Or she can do the other way round: plot wavelengths as a function of the stars:

For anyone with a little experience on data analysis, it’s obvious that I used fake, random data, not true stars reflections. Still, this data servers to make my point: we cannot see, let alone understand, anything from these plots. Therefore, we need a better strategy to ‘Look at data’. For that we use MEDA and, in the simplest case, PCA.

PCA is a decomposition (or data factorization) of the data matrix. Let’s call X the matrix of data. We decompose X into three new matrices, and this helps us visualize and understand the patterns hidden in the data, in particular in the rows (among stars), the columns (among wavelengths), and among rows and columns (e.g. which wavelengths make a star sine in a particular way).

Let’s see how PCA works. The PCA equation follows: X = T · P’ + E. The input of PCA is the data matrix X, and the output are matrices T, P and E. T is called the score matrix, and its elements are called the scores. It is useful to find patterns in the observations (rows) of X. P is called the matrix of loadings, and is equivalently useful to find patterns in the variables (columns). E contains the residuals and, depending on our goal, it can be of little or of much interest. The following figure illustrates how the data factorization looks like:

PCA has the property to perform the best approximation X for a specific number of columns in T and P. These columns are called the Principal Components (PCs), and they are automatically computed from X, using algorithms like the singular value decomposition (SVD). In the case of the previous figure we have two PCs: two columns in T and P (note P is transposed). It is often the case that we can accurately approximate the data in X with only a few of these PCs. When this is the case, we can use this advantage to visualize the data.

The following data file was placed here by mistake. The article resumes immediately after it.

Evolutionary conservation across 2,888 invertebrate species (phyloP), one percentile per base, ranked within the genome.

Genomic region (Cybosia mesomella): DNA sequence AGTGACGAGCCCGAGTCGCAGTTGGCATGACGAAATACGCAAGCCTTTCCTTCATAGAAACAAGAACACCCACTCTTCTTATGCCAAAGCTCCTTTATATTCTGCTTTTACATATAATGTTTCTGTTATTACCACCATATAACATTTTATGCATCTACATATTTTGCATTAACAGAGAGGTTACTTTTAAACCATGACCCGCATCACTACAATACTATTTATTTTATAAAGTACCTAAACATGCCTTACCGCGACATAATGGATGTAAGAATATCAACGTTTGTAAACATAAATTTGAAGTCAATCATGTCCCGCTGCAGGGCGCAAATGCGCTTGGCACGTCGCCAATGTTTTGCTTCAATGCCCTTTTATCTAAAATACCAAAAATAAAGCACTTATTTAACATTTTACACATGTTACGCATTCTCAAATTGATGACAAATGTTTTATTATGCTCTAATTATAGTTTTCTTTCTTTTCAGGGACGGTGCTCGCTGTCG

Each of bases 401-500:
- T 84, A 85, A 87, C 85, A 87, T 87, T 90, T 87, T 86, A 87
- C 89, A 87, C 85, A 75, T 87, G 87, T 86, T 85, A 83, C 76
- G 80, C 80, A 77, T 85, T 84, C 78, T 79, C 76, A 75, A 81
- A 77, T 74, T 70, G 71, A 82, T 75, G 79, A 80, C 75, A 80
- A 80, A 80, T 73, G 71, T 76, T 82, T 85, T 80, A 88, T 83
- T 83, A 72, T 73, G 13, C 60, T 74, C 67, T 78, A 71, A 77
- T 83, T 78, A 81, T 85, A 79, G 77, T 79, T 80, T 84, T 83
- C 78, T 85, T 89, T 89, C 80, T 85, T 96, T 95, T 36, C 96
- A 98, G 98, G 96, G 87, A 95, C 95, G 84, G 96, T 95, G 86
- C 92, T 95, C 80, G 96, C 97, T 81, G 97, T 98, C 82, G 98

Click on the title above to unfold the related text.

Let us star with very simple data set: The Wine data set in the PLS-Toolbox (Newsweek, 127(4), 52, 1/22/1996). I always use this example in my courses, because it shows that even a simple and small-size data set can be complex to understand if we don’t use the adequate tools. This example is also used in the PLS-Toolbox tutorial. The data is presented below: the observations correspond to countries, and the variables include alcohol consumption and health information. Clearly, this data set was retrieved to look for patterns of connection between drinking habits and health variables across the countries:

Country Liquor WineBeerLifeExHeartD'
France 2.5 63.5 40.1 78 61.1
Italy 0.9 58 25.1 78 94.1
Switz 1.7 46 65 78 106.4
Austra 1.2 15.7 102.1 78 173
Brit 1.5 12.2 100 77 199.7
U.S.A. 2 8.9 87.8 76 176
Russia 3.8 2.7 17.1 69 373.6
Czech 1 1.7 140 73 283.7
Japan 2.1 1 55 79 34.7
Mexico 0.8 0.2 50.4 73 36.4

It is often hopeless to look for patterns in the numbers of a matrix. A better idea is to try and issue some visualizations, for instance to visualize the countries in terms of the variables, or the other way round: